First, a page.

Sanborn said the good news for 2016 that didn’t get a lot of press: “Lending Club remained the number one provider of personal loans in the country. We issued $8 billion in loans last year, bringing our total [outstandings] to $25 billion. SoFi was the number one provider of student loan refinancing—$4.5 billion issued last year—and OnDeck was the number one online provider of small business loans at $2.4 billion in loans issued last year.”
Three Lending Club initiatives
Sanborn spent the bulk of his speech describing three initiatives he sees shaping the online lending industry—and Lending Club—going forward.
1. Evolving the customer experience—Sanborn explored this area from the perspective of customers, investors, and the platform connecting the two.
• The customer. When Lending Club launched, said Sanborn, it disaggregated the typical credit application experience and delivered an instant offer with funds following a few days later if approved. That is now “table stakes,” he said.
“What’s next?” he continued. “One-click underwriting and [ability to] deliver loan approval and funding instantly is what we want to get to.”
• The investor. Sanborn said “most investors in this asset class right now are buy-and-hold investors of short duration, high-yield investments.” There is a secondary market, he added, but it’s mainly appropriate for retail investors transacting in small amounts.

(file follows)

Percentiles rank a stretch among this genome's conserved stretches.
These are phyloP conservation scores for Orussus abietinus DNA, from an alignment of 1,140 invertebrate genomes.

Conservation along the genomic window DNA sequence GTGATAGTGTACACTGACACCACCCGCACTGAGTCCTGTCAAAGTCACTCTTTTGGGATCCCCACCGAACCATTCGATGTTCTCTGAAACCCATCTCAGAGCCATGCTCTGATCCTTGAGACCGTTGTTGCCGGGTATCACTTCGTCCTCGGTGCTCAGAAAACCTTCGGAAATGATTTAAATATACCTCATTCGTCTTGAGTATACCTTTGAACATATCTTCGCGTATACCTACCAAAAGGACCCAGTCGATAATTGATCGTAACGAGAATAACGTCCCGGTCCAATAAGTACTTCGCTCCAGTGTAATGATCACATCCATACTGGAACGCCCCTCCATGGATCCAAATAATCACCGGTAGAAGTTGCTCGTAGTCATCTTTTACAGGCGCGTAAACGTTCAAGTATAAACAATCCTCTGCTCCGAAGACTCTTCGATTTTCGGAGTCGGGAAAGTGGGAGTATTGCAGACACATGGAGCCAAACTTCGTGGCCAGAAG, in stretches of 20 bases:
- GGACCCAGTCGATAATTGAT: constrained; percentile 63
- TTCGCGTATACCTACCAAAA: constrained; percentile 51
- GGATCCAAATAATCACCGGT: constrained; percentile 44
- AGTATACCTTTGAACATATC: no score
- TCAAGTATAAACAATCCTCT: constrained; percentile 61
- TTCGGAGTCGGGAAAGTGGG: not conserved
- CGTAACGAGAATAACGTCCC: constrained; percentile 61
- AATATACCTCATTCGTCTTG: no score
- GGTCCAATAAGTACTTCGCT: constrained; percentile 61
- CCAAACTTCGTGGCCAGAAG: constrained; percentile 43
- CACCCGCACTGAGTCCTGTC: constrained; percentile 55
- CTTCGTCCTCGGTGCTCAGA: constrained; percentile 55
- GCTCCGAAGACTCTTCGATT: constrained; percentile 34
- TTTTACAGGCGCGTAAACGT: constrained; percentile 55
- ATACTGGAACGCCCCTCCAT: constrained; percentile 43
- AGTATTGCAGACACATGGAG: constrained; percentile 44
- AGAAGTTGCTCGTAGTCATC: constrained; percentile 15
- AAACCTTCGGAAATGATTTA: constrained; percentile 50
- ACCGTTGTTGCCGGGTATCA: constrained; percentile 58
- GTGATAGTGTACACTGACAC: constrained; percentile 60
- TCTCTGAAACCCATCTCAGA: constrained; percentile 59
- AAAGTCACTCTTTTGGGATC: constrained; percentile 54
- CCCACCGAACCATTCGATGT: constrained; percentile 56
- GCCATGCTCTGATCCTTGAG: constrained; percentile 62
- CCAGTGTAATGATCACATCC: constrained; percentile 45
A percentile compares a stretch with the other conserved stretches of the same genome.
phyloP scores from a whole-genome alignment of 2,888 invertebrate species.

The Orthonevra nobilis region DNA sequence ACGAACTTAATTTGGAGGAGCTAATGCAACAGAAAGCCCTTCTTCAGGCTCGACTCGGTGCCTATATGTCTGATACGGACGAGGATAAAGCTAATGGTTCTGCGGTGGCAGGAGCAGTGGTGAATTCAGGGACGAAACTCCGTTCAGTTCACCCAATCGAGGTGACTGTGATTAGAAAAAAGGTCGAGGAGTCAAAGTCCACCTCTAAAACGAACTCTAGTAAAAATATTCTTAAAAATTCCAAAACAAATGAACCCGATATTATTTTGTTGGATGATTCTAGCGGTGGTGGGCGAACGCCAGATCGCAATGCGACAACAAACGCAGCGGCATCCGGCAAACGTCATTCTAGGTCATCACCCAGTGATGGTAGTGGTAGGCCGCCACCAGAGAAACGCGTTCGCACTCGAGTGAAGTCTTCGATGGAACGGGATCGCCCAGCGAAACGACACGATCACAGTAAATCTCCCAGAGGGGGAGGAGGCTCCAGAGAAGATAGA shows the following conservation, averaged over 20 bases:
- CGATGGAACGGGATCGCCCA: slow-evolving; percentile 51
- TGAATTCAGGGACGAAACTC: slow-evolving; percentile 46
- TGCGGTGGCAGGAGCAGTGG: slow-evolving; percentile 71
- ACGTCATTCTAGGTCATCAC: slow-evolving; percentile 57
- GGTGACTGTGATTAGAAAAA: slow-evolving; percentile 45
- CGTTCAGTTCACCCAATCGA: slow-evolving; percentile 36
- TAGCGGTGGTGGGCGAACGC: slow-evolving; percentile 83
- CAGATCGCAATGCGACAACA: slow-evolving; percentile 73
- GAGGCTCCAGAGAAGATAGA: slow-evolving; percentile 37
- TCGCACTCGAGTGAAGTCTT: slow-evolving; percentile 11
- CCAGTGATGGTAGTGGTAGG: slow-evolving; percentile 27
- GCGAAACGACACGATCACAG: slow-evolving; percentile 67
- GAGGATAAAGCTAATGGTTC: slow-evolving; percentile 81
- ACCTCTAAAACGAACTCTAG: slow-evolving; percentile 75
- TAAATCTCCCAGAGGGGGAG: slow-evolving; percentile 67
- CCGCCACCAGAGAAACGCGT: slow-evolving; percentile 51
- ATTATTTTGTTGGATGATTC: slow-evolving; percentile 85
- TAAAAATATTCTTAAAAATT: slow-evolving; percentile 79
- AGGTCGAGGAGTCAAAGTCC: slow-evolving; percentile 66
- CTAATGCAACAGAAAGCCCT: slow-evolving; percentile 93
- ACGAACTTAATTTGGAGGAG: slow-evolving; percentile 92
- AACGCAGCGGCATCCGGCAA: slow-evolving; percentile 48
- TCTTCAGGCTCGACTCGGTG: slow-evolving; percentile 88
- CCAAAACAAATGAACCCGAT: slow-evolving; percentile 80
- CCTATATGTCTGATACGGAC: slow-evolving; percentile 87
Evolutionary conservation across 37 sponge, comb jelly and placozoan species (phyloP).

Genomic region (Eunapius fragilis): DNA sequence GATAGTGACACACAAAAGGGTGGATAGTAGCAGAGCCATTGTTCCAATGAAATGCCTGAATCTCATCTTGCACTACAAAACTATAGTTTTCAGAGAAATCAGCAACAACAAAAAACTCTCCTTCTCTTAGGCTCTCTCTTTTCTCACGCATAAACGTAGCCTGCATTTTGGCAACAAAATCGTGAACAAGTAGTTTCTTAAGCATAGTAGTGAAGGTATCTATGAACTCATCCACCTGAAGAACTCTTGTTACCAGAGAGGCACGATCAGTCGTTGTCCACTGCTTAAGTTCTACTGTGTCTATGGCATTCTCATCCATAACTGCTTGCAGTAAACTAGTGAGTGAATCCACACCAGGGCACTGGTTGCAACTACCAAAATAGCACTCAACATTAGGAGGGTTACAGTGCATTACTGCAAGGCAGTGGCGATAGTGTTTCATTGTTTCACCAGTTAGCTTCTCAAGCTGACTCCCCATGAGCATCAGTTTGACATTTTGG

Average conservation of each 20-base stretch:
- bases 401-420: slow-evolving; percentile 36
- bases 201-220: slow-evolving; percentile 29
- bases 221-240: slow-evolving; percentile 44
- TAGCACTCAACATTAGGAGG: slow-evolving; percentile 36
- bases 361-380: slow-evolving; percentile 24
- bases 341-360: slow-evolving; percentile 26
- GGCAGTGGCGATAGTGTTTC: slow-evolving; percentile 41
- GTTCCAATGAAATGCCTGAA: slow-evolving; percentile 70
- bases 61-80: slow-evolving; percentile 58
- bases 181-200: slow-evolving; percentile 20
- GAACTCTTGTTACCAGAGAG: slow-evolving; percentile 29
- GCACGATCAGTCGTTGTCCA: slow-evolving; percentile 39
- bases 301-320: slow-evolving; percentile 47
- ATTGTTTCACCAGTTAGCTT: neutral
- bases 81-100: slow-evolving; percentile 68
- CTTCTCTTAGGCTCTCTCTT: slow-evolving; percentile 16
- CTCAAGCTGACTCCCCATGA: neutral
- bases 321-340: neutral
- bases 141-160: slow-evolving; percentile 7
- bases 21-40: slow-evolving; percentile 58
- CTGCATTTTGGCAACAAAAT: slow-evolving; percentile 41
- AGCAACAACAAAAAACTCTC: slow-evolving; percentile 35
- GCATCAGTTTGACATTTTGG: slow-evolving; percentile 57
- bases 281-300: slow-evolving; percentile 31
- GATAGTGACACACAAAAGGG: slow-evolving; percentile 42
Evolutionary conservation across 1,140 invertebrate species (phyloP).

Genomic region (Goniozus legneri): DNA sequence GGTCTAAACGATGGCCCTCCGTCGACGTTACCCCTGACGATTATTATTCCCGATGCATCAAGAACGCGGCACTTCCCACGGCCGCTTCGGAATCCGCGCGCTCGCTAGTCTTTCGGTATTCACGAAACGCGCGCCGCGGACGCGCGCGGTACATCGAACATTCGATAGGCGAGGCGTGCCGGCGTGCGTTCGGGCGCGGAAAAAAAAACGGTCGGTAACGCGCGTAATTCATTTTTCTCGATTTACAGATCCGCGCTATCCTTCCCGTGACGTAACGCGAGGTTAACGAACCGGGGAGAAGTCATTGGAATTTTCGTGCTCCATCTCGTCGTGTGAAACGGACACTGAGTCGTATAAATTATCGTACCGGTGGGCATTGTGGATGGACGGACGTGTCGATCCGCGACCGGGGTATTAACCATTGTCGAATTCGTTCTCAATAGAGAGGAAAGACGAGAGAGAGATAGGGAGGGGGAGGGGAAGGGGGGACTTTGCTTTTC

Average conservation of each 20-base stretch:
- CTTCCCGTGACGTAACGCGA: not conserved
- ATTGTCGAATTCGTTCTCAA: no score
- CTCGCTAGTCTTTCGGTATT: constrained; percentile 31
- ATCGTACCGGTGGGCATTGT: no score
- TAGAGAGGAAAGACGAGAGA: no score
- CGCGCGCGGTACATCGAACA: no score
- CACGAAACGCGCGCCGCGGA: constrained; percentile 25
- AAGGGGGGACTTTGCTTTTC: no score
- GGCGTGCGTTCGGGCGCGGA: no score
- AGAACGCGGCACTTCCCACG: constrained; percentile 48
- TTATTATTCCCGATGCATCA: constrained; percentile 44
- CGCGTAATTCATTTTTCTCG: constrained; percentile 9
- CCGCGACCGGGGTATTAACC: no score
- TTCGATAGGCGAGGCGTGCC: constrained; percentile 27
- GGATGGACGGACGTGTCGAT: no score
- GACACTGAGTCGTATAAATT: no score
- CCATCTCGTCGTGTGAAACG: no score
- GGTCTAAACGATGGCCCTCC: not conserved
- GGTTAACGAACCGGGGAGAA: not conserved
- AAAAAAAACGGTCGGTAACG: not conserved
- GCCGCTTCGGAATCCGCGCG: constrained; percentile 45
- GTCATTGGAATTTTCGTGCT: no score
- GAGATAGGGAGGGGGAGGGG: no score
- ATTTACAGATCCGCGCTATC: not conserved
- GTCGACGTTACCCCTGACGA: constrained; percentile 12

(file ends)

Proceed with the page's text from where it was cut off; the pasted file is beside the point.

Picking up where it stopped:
Going forward: “How can we leverage blockchain/distributed ledger/smart contracts technology to enable investors to instantly transact amongst each other and move in and out of positions based on their own dynamics?”
• The platform. Lending Club is also exploring dynamic pricing.
“Four times a day we post loans and make them available for funding. We see that on certain loans dozens of investors are bidding on the loans, snapping them up in milliseconds,” said Sanborn, “there are other loans that [only] a handful of investors might purchase.” He said Lending Club incorporates this feedback and uses it to set pricing, but it’s a manual process.